An employee of a Papa John’s Pizza in Utah who suffers from Down Syndrome satisfactorily – and happily – did his job for more than five months with “an independently employed and insured job coach to assist him.”

That is, until an operating partner of the company visited the pizza place, saw the employee working with his coach, and ordered him fired.

Nice touch – but illegal under the Americans With Disabilities Act (“ADA”), according to the EEOC, which sued the pizza place and settled the case.  Papa has to now pay $125,000 — that’s a lotta dough!  (Sorry).

Better get started, Papa!

Papa should have taken off his apron long enough to read this blog.  He would’ve known that you have to provide reasonable accommodations to people with disabilities, and engage in an interactive process to determine if an accommodation is reasonable yet not burdensome.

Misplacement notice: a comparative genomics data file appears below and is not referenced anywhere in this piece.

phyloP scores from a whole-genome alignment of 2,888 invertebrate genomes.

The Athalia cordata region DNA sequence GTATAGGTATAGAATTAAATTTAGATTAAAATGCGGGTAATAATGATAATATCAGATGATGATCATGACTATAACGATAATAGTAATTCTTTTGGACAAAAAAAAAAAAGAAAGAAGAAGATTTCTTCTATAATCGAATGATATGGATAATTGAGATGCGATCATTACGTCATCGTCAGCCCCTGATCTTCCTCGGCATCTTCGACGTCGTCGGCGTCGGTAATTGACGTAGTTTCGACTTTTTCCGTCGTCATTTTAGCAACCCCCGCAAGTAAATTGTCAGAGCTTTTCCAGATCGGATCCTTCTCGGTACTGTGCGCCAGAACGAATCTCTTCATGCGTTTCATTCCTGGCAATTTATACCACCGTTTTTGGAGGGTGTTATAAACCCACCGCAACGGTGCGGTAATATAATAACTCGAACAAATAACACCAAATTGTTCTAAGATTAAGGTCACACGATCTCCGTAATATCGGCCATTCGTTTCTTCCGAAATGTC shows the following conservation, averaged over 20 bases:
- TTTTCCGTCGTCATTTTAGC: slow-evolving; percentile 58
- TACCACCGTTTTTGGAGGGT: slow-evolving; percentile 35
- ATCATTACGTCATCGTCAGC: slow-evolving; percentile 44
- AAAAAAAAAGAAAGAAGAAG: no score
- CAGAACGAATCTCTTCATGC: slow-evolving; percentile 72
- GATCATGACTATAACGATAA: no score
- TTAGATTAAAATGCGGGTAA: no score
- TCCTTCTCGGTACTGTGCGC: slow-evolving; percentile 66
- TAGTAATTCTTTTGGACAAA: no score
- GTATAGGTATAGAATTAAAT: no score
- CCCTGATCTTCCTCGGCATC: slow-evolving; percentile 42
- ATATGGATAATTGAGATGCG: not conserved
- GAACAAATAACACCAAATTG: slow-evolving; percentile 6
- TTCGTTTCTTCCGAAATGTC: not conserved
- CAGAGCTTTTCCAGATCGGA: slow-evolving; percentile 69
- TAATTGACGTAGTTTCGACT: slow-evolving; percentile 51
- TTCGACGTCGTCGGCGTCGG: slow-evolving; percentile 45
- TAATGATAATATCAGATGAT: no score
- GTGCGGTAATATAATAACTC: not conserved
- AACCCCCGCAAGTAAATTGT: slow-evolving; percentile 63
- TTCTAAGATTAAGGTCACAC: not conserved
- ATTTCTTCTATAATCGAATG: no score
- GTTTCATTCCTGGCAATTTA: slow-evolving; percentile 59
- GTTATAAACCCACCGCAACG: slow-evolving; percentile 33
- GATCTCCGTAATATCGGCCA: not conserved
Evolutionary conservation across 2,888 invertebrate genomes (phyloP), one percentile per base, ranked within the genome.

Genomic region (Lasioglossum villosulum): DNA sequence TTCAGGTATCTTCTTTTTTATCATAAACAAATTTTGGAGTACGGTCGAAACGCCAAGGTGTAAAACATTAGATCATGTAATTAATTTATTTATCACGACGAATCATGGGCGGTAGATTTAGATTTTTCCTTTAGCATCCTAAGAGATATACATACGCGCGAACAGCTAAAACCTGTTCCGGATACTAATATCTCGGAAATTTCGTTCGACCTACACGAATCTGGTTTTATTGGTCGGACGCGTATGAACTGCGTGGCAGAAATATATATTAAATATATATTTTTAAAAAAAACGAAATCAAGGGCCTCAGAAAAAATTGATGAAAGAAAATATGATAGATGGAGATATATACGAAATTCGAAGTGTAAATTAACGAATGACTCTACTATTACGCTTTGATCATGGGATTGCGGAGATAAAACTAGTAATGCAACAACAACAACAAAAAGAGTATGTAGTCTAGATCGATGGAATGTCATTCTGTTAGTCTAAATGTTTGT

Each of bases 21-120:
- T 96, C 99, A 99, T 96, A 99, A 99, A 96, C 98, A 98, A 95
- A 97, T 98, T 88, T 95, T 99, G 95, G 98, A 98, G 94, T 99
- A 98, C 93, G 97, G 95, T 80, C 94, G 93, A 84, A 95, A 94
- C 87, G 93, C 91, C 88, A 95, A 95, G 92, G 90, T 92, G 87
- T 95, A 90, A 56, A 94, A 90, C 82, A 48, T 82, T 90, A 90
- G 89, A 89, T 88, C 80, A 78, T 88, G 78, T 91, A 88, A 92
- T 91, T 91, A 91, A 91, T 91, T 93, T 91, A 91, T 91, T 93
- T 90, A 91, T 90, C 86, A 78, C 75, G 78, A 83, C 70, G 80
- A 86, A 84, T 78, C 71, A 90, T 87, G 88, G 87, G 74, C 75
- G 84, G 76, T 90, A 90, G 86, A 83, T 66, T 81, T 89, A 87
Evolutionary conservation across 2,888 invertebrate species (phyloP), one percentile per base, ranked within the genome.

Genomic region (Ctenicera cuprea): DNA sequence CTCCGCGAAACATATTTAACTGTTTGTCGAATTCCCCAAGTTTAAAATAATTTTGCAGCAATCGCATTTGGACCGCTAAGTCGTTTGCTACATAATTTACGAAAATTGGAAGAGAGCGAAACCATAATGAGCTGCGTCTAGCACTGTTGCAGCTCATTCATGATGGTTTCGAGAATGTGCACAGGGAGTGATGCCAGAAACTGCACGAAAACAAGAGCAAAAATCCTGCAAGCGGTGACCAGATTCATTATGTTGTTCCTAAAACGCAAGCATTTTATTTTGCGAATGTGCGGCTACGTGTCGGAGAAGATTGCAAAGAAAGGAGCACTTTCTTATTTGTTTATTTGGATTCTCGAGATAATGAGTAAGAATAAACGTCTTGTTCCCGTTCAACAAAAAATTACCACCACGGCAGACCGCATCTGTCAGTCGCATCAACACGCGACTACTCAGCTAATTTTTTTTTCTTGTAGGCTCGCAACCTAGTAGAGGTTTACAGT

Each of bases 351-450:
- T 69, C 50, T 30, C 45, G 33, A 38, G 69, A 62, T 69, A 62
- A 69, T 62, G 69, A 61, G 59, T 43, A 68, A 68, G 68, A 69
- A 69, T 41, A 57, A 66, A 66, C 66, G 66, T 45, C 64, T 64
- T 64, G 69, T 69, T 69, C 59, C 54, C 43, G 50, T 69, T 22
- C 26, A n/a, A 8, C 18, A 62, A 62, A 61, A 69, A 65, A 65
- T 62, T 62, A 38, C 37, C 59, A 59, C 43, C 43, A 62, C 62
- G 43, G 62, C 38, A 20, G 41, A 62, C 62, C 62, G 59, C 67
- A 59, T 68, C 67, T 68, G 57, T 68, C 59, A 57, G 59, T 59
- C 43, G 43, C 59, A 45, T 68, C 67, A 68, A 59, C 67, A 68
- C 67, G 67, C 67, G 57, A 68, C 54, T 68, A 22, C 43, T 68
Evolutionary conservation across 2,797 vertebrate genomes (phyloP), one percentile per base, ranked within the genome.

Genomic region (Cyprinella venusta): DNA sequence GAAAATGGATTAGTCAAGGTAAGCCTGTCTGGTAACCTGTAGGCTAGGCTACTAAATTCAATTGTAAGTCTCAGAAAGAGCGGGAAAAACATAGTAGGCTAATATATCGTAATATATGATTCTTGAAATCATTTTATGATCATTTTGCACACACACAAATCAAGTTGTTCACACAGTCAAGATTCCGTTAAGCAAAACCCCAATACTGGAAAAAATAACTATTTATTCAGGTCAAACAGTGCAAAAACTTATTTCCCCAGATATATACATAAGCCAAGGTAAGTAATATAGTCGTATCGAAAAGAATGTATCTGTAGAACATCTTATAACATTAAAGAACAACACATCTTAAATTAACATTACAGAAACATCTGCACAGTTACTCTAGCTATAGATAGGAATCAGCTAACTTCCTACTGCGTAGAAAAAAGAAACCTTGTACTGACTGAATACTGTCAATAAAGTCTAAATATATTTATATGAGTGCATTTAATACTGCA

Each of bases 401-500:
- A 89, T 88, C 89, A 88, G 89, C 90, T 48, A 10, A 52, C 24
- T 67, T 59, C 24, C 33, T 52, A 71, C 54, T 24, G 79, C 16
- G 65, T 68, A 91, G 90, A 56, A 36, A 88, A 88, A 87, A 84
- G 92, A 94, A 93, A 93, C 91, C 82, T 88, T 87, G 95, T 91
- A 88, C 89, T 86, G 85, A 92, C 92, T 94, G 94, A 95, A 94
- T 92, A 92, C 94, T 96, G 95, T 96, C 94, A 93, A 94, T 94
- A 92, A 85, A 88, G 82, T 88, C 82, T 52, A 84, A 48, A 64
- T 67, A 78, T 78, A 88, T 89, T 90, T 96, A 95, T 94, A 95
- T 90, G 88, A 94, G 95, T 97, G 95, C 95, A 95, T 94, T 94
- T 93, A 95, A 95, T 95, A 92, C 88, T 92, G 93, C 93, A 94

And Papa has been ordered to throw in some mushrooms, peppers, sausages and extra cheese along with his dough: the consent decree requires it to “review its equal employment opportunity policies, conduct training for management and human resources employees for its restaurants in Utah, and establish a new recruitment program for individuals with disabilities in Utah.”

An EEOC attorney noted that “Employers must understand that they cannot refuse to provide an accommodation to individuals with intellectual disabilities.  … Employers should embrace workers like Scott who work with such joy. I want employers to know that their obligation to provide a reasonable accommodation includes allowing a job coach at the workplace, if needed, absent undue hardship.”

Takeaway:  Umm, maybe I’ll have a pretzel and some beer!